… The finds indicate that the peoples living in Dan were a mixed bunch who brought their eating habits, grooming practices, weapons of choice, and their gods with them to the city.

Cultic chamber with bird bowl…

…Inside the putative sanctuary in Dan were fragments of a ceramic bowl to which a ceramic bird’s head was attached, called a “bird bowl”. A similar find was made at Tel Qasile (this is a good point to note that the Philistines who lived there are also thought by some to be of Aegean origin).

Ilan postulates that these Aegean-style artifacts in Dan suggest the presence of worshippers hailing from the Aegean—perhaps the Denyen, Danuna (or Danaoi in Greek), in short, one of the ancient Greek tribes. The Denyen/Danuna were also one of the so-called “Sea Peoples” of Aegean origin who invaded Egypt, as described in Ramesses IIIs mortuary temple relief (1175 B.C.E.).”

Philippe Bohstrom, 2016

This quoted article suggests the possibility that the Danites actually originated in Greece, or that they originated among the Sea Peoples that spread into the land of Canaan during the Bronze Age Collapse. But let me postulate another possibility.

I suggest that the ancient legend of the origin of the Danaans from Egypt is based on some level of truth. So either at the same time that the Hebrews left Egypt, or while they were in the wilderness wandering for those 40 years, a segment of the Danites left the larger body of Israel and migrated through Libya (likely via sea) and then on to Argos and eventually settled in Greece permanently.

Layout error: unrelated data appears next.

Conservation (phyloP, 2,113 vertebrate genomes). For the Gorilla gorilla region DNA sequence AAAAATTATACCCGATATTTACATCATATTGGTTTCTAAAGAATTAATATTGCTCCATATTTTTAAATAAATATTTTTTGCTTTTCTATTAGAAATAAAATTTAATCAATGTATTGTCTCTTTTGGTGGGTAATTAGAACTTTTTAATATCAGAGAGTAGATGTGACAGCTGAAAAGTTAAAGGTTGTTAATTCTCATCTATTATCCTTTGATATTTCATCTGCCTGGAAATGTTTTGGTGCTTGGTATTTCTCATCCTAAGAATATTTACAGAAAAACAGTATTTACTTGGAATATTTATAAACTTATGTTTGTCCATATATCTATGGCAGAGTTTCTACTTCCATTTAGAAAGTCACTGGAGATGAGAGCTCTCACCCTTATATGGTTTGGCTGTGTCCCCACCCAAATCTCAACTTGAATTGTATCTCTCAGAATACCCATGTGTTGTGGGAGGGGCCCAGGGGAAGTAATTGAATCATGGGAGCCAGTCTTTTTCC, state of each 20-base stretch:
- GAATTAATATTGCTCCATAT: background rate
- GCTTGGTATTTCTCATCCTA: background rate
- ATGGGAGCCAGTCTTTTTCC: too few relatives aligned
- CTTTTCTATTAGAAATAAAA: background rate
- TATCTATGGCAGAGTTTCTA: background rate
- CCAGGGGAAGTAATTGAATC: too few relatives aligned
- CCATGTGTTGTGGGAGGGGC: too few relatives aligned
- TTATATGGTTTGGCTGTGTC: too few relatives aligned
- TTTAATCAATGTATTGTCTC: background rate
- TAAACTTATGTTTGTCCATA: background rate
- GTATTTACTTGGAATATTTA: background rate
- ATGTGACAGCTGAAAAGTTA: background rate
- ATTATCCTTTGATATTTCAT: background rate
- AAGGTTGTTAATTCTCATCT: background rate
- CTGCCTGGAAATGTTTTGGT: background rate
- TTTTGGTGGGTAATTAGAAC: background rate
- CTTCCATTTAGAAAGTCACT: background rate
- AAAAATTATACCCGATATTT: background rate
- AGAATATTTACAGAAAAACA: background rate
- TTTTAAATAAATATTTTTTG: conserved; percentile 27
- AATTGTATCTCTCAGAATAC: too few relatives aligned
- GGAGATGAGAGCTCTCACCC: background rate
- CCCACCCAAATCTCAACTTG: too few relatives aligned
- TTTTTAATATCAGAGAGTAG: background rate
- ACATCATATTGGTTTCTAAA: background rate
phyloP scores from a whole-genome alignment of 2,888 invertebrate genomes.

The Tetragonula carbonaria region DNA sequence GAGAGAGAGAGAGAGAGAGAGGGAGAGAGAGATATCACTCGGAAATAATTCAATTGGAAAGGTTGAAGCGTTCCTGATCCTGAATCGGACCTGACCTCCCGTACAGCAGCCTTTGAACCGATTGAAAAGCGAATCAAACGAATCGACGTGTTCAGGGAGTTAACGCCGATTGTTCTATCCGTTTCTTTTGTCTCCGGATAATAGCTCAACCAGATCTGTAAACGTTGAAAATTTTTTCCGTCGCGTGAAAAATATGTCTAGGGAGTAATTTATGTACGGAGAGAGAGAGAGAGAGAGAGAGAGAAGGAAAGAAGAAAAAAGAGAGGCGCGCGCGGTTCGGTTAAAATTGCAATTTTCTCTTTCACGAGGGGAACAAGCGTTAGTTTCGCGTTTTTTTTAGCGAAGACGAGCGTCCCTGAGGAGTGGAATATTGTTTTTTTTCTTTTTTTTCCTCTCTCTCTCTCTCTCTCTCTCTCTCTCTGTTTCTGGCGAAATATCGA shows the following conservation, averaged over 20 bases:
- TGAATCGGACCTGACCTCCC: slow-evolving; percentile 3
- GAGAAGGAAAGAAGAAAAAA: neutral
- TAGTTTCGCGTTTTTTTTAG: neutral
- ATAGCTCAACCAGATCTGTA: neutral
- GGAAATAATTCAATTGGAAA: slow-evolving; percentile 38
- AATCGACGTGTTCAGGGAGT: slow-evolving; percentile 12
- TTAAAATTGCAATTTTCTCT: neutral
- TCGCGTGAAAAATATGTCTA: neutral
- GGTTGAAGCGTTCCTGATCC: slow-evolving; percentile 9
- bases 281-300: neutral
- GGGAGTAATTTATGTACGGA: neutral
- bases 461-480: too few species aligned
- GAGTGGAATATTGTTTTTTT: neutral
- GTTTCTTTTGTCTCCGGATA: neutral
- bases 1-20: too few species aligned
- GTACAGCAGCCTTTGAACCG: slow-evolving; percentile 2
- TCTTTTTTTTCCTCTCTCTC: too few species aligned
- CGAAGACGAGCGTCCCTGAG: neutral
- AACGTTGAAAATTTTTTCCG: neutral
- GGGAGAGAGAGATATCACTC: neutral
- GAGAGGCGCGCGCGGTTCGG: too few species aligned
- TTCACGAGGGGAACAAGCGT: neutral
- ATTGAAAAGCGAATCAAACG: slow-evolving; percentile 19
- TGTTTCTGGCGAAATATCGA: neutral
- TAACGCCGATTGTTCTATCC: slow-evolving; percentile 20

They intermingled with the Greeks and became a part of the Greeks, but remained in close contact with their Israelite relatives, who they traded with extensively. We know that there was trade between the land of Canaan and the Greeks because the Bible itself mentions this:

“What are you to me, O Tyre and Sidon, and all the regions of Philistia? Are you paying me back for something? If you are paying me back, I will return your payment on your own head swiftly and speedily. 5 For you have taken my silver and my gold, and have carried my rich treasures into your temples. 6 You have sold the people of Judah and Jerusalem to the Greeks in order to remove them far from their own border.”

Joel 3:4-6

We also know that prominent Danites intermingled greatly with the Philistines who were also Greek settlers in Canaan, “The most famous Danite in the Bible is Samson, a quite essential archetype of a Greek hero: He is very strong, his power resides in his long hair, he tells riddles and he hangs out with Philistine women,” Ilan points out. Having read much of the Iliad now, I could imagine one of the Danaan heroes telling a tale of his achievements akin to the life of Samson.  

Of course, having escaped from corrupt kings in Egypt, the Danites would have quite the emphasis on freedom, “When Pausanias visited Argos in the 2nd century CE, he related the succession of Danaus to the throne, judged by the Argives, who “from the earliest times … have loved freedom and self-government, and they limited to the utmost the authority of their kings”:…” 

The Israelites after the Exodus did not have kings, and they also had a large emphasis on individual liberty in their own nation. It is not inconceivable that this influence went with them to Greece.  

Of course, this being such ancient history, without complete records we cannot be certain. But it is interesting to consider and it is interesting to wonder, just how far did the promise of Abraham go, that he would be the father of many nations? We know about the Israelites and the Arab peoples, but how far beyond this did the fulfilment go?

Were the Danaans related to the Danites? Some of the evidence indicates that this may be the case.

* It is true that this date is an estimate, and is debated amongst scholars. But 1446 B.C. lines up with the Bible’s internal chronology, give or take a few years in the counting.